Home / Announcements / LG Launches G8 ThinQ and V50 ThinQ at MWC2019

LG Launches G8 ThinQ and V50 ThinQ at MWC2019

Here at MWC 2019, LG has taken the wraps off of the new G8 ThinQ and V50 ThinQ, which I am calling G8 and V50 from now on. The event was meant to be flashy and fun, but the G8 falls flat in a few places.

LG MWC2019

Starting off with the specs, this is a 2019 flagship, so it’s got a QHD+ OLED screen with a notch, it’s got a Snapdragon 855, it’s got 6GB of RAM and 128GB of storage which can be expanded by a MicroSD card and it’s got the whole crazy LG Camera setup that we’ve seen for a while, a 16mp wide-angle camera, a 12mp main camera and a 12mp 2x telephoto lens with an 8mp shooter up front. This time they’ve removed the camera bump and got it all under one piece of cover glass on the rear, Gorilla Glass 5.

LG MWC2019

Then things get weird. Under the notch in the G8 sits 3 cameras; the main 8mp selfie shooter, but also two ToF (Time of Flight) cameras which enable some wizardry on the G8 that just smacks of reaching for something different rather than something good. It does do some cool stuff, but cool isn’t always the same as good, and I don’t think it is here. For example, one of the main features this ToF camera setup is used for is VeinID (or HandID, I’ve seen both used). Yes, VeinID (HandID) is exactly as it sounds. It measures the haemoglobin levels under the first few layers of skin and uses that individual pattern as a form of biometric authentication, and when it works it’s pretty cool, but it is weird. You have to hover your hand above the screen about 15-20cm and then wait for a second whilst it scans your hand. If it is a few centimetres too close, it’ll fail, the same as if it is a few centimetres too far away. The sweet spot was really quite small. The other feature the camera is being used for is gestures. Specifically, they keep showing off the volume control gesture. To change the volume you hover your hand over the screen to activate the sensors in a swiping move to choose what you wish to do and once you’ve selected volume, you clench your hand into a weird claw-like grip like you’re turning a large volume dial on an old Hi-Fi. Again, these things sound cool but it isn’t necessarily good.

Then we have the other weird thing, there is no earpiece on the G8. It uses the “Crystal Sound” tech from the LG TVs where it physically vibrates the OLED panel at a certain frequency whereby the screen itself becomes the earpiece. This is once again cool, but it isn’t quite as loud as a traditional earpiece, though it does have the ability to be put up to your cheekbone and used like bone conduction as Michael Fisher pointed out.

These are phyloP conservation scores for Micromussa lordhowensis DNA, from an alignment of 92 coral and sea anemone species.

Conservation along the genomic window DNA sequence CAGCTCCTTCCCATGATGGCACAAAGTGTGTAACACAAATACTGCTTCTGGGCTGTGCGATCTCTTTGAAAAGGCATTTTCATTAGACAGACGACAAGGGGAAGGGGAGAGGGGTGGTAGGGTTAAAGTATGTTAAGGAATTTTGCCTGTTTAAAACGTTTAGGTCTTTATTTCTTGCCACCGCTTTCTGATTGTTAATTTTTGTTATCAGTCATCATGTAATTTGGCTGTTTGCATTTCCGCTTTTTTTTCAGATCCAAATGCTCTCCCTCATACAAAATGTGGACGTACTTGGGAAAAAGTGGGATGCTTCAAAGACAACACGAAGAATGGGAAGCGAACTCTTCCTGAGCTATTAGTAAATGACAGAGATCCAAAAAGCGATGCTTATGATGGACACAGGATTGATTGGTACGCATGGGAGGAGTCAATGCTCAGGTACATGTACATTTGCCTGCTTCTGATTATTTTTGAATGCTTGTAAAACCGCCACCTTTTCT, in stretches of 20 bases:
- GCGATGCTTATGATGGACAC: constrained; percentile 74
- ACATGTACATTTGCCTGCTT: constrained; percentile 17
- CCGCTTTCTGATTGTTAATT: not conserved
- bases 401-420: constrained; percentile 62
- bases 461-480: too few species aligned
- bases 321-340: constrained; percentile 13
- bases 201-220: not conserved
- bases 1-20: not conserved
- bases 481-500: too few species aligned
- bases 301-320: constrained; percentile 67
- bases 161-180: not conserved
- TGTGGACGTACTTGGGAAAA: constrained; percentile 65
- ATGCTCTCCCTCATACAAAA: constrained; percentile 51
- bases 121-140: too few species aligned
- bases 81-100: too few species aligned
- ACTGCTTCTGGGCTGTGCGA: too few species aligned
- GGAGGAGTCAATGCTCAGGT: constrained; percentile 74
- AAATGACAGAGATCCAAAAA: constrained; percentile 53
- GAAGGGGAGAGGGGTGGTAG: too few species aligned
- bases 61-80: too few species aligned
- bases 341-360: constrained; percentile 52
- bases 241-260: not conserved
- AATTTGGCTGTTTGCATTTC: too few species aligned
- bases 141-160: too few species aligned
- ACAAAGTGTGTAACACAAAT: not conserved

LG MWC2019

Next up we have the LG V50. This is a weird one too, as it’s honestly so close to the V40 that I’m surprised it even exists. The main differences I could find are that the battery has gone from 3300mAh to 4000mAh, the USB-C port has gone from USB 3.0 speeds (480mbps) to USB 3.1 Gen1 (5gbps), the Snapdragon 845 has been swapped out for a Snapdragon 855 and lastly, the rear glass got the same treatment of the G8 wherein the cameras are completely hidden beneath the glass, so no more hump. But as the V40 was only announced in October, that phone has been superseded in 4 months may come as a shock to some. LG does have previous here though with the V40 being released just 5 months after the V35, which came out 3 months after the V30S, which came only 7 months after the V30. This short generational lifespan could be considered absolutely ridiculous and makes it difficult for anybody to recommend buying a V series phone for longevity purposes.

LG MWC2019

The weirdness with the V50 comes with its second screen attachment. Instead of making a purpose-built foldable device, or a dual screen device as we are seeing elsewhere, LG made what is essentially a case that just so happens to have a secondary, noticeably smaller, inferior quality screen in it. It’s still an OLED screen, but it is smaller at 6.2″ vs. 6.4”, and the colour temperature was incredibly off during my hands on also. The only positive I can is that the proprietary WiFi-based connection tech they’re using (likely some derivative of WiGig) had no detectable lag to it, which is great as that would have been the nail in the coffin for me.

LG MWC2019

This second screen case also doesn’t have its own battery. Instead, it has pogo pins on the inside of the case that connects to the V50 and its power for the second OLED screen. Let’s hope you don’t look at a lot of white images then?

LG MWC2019

Overall, neither the G8 or V50 are terrible phones, and they do offer some new features that some might find appealing, but when compared to other smartphone announcements at MWC 2019 already, they are wholly underwhelming. LG’s idea of just putting another screen into a case and using that feels, simply, ineffectual and aged. Not everything needs to be show-stoppingly amazing, but LG needs to learn that there are some things that should probably stay in the R&D labs, and the case on the LG V50 is one of them.

About Domenico Lamberti

Technology has been a big part of my life for years, whether it be ripping the family computer apart to see how it worked, playing with the new phones that Dad brought home from work. Senior Reviewer for MTT.

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